In Nepal, talking about sexuality—and even aspects of reproductive health, like menstruation—is taboo. Ursula Utsaha Singh found this frustrating, which is why she started working with the Youth Activists Leadership Council, an organization that works to promote sexual and reproductive health and rights so that young people can get the information they need.
“I’m determined to work towards a society where girls and women are treated with respect and dignity,” Singh says.
Singh has worked tirelessly to get comprehensive, age-appropriate sex education into Nepal’s schools, and even started one of the first online activism petitions ever used in support of sex education. Today, the curriculum Singh and her fellow advocates proposed is now being published and implemented in schools.
“My dream is to see young people in Nepal talking about sex and sexuality openly, without shame and fear,” she says.
My organization SheCab reflects my strong passion for women empowerment, provides job opportunities for women and resists the social stereotypes of what females are allowed to do.
The AIDS advocate
Who: Lonjezo Sithole
Where: Lilongwe, Malawi
Works With: DREAMS
When Lonjezo Sithole was in elementary school, a sick relative moved in with his family. “Some months after she died, I asked my mum what had taken her life, and she told me it was a disease that couldn’t be cured: AIDS,” he recalls.
As Sithole grew up, more and more people he knew became ill with AIDS and passed away from the disease. In looking for a way to help, he joined a startup non-profit during his gap year before college, and now works with the Malawi National AIDS Commission as a monitoring and evaluation officer, overseeing the country’s national response to HIV and AIDS.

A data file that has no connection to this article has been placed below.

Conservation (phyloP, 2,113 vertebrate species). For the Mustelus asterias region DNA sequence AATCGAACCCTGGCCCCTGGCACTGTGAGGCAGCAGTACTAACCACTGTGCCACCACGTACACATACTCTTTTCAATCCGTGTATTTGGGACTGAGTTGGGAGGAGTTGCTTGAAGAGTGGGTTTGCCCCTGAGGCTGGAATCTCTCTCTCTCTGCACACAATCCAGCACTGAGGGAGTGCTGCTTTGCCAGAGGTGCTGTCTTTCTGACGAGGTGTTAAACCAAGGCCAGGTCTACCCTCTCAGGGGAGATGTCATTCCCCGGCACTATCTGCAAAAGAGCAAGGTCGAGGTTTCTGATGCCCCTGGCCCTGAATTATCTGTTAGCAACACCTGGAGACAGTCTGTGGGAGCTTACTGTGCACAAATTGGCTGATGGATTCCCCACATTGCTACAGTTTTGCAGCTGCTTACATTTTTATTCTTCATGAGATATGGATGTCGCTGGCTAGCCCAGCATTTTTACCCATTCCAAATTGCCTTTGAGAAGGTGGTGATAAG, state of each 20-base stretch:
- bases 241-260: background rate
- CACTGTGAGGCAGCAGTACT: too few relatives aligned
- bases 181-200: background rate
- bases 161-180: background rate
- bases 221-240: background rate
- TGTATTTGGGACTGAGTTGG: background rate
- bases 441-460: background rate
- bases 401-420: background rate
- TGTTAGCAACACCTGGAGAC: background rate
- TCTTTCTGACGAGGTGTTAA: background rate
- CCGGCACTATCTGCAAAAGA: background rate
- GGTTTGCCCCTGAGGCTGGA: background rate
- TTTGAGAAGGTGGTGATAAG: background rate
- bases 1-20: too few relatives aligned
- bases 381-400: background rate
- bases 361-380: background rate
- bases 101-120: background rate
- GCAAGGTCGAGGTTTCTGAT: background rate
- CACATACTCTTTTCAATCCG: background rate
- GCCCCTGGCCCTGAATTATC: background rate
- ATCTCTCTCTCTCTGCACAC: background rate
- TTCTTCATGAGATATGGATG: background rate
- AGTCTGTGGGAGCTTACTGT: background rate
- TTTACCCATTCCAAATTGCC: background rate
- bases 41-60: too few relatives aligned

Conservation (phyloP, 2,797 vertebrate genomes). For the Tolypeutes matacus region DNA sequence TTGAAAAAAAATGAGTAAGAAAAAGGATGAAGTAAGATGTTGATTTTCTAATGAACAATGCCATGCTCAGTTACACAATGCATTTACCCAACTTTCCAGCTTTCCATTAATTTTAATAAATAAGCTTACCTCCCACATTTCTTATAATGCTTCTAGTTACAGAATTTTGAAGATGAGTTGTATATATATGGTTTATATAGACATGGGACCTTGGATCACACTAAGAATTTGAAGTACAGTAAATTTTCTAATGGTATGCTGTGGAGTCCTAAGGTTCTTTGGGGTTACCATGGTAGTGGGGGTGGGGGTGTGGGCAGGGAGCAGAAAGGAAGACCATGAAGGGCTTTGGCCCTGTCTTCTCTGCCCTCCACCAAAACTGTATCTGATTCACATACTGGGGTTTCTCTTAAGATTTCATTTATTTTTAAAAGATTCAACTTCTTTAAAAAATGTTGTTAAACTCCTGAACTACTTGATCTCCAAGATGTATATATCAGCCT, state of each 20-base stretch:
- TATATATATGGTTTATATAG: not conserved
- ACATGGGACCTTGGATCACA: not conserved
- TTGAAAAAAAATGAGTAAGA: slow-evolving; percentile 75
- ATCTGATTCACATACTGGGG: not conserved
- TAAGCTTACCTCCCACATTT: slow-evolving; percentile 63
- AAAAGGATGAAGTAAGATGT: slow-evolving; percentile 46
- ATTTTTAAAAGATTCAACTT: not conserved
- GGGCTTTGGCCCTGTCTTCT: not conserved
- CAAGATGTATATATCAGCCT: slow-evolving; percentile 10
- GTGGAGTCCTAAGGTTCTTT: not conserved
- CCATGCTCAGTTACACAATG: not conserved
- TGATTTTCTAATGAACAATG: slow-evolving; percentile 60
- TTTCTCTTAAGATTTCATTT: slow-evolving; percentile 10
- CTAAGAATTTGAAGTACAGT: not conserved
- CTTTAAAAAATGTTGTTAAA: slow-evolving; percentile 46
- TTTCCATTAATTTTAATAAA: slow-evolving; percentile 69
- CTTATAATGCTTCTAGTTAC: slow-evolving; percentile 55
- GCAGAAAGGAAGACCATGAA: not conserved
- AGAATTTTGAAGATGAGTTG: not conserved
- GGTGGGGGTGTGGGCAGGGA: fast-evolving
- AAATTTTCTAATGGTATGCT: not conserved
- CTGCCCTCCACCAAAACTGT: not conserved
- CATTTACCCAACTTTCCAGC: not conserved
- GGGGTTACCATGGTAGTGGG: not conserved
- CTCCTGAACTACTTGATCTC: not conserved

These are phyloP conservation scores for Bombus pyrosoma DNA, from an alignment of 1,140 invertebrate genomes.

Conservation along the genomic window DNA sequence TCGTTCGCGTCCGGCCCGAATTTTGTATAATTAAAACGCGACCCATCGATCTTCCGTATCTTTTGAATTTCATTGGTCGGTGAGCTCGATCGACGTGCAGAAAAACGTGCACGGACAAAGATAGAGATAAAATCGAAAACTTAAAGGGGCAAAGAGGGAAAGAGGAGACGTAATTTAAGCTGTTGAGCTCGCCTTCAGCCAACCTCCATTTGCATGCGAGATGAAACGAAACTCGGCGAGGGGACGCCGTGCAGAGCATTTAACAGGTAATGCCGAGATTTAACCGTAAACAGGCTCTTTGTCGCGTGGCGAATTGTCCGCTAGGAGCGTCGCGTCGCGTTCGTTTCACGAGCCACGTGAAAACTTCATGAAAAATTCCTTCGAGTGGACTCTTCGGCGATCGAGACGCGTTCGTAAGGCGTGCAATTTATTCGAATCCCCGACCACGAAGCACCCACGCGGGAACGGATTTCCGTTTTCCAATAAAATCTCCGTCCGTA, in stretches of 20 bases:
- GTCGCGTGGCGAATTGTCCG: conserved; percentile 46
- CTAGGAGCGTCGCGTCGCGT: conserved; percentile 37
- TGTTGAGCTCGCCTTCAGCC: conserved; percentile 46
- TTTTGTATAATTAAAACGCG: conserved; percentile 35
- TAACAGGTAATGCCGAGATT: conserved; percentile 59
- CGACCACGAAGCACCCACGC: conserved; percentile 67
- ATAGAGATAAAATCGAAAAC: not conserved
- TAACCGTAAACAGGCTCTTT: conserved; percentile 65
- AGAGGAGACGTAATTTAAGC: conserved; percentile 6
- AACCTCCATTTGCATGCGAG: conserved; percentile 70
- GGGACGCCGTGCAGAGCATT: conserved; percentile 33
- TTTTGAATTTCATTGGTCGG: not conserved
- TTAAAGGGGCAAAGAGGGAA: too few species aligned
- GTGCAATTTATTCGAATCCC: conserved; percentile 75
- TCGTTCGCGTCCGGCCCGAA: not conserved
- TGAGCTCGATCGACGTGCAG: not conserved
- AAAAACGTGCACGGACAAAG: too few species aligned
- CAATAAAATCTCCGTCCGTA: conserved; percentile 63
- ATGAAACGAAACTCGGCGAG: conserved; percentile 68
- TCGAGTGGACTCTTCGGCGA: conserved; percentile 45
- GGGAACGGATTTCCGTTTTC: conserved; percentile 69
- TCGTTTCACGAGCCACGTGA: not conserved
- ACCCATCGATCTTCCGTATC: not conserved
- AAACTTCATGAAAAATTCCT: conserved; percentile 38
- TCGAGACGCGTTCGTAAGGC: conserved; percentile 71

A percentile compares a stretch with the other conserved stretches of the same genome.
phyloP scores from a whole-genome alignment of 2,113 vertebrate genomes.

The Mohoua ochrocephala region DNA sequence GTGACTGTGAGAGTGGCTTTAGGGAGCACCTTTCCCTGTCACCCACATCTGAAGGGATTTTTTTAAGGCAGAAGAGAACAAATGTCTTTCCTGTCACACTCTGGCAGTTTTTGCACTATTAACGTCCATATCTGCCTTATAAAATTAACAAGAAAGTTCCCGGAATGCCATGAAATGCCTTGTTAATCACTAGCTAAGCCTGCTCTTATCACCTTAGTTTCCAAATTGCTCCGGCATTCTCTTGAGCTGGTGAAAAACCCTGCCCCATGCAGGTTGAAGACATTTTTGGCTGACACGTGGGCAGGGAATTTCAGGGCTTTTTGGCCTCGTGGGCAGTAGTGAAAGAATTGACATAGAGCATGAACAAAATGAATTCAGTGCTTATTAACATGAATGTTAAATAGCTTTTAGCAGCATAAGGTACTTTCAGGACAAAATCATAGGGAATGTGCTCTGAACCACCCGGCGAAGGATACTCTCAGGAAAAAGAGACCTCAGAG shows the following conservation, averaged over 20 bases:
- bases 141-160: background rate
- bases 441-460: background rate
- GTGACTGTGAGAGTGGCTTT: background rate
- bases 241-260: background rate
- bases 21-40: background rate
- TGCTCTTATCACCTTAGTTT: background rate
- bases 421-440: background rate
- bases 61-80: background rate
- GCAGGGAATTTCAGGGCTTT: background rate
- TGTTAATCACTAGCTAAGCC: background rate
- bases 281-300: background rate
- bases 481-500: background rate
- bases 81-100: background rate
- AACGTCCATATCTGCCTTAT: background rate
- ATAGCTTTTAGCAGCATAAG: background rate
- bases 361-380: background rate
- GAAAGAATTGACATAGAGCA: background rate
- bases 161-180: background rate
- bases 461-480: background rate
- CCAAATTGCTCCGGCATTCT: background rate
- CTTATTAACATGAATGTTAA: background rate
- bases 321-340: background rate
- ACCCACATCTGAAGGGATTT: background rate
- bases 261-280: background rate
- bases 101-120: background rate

“I see my work as a chance to contribute in my own modest way in the fight against HIV and AIDS,” Sithole says. “At the Global Citizen Festival, I hope to establish lifelong connections that will come in handy as I carve out my own niche in the cause for a more humane society.”
The job creator
Who: Salam Abukhadrah
Works With: Women Deliver
Like most busy graduate students, Salam Abukhadrah has papers to write, reading to plow through and a more-than-full-time schedule of classes. Yet even though she’s focused on completing her second master’s degree in political economics, Abukhadrah makes time for SheCab, an organization in Jordan she co-founded comprised of female taxi drivers who only accept female passengers.
In Jordan, Abukhadrah’s home country, female unemployment rates are high, and violence against women is also a concern. That’s why she’s so passionate about SheCab, which will not only provide women with jobs, but also potentially keep them safer.
“It reflects my strong passion for women empowerment, provides job opportunities for women and resists the social stereotypes of what females are allowed to do,” she says. “To me, being a global citizen means becoming a better version of myself by focusing on the most important issues to me and for my country.”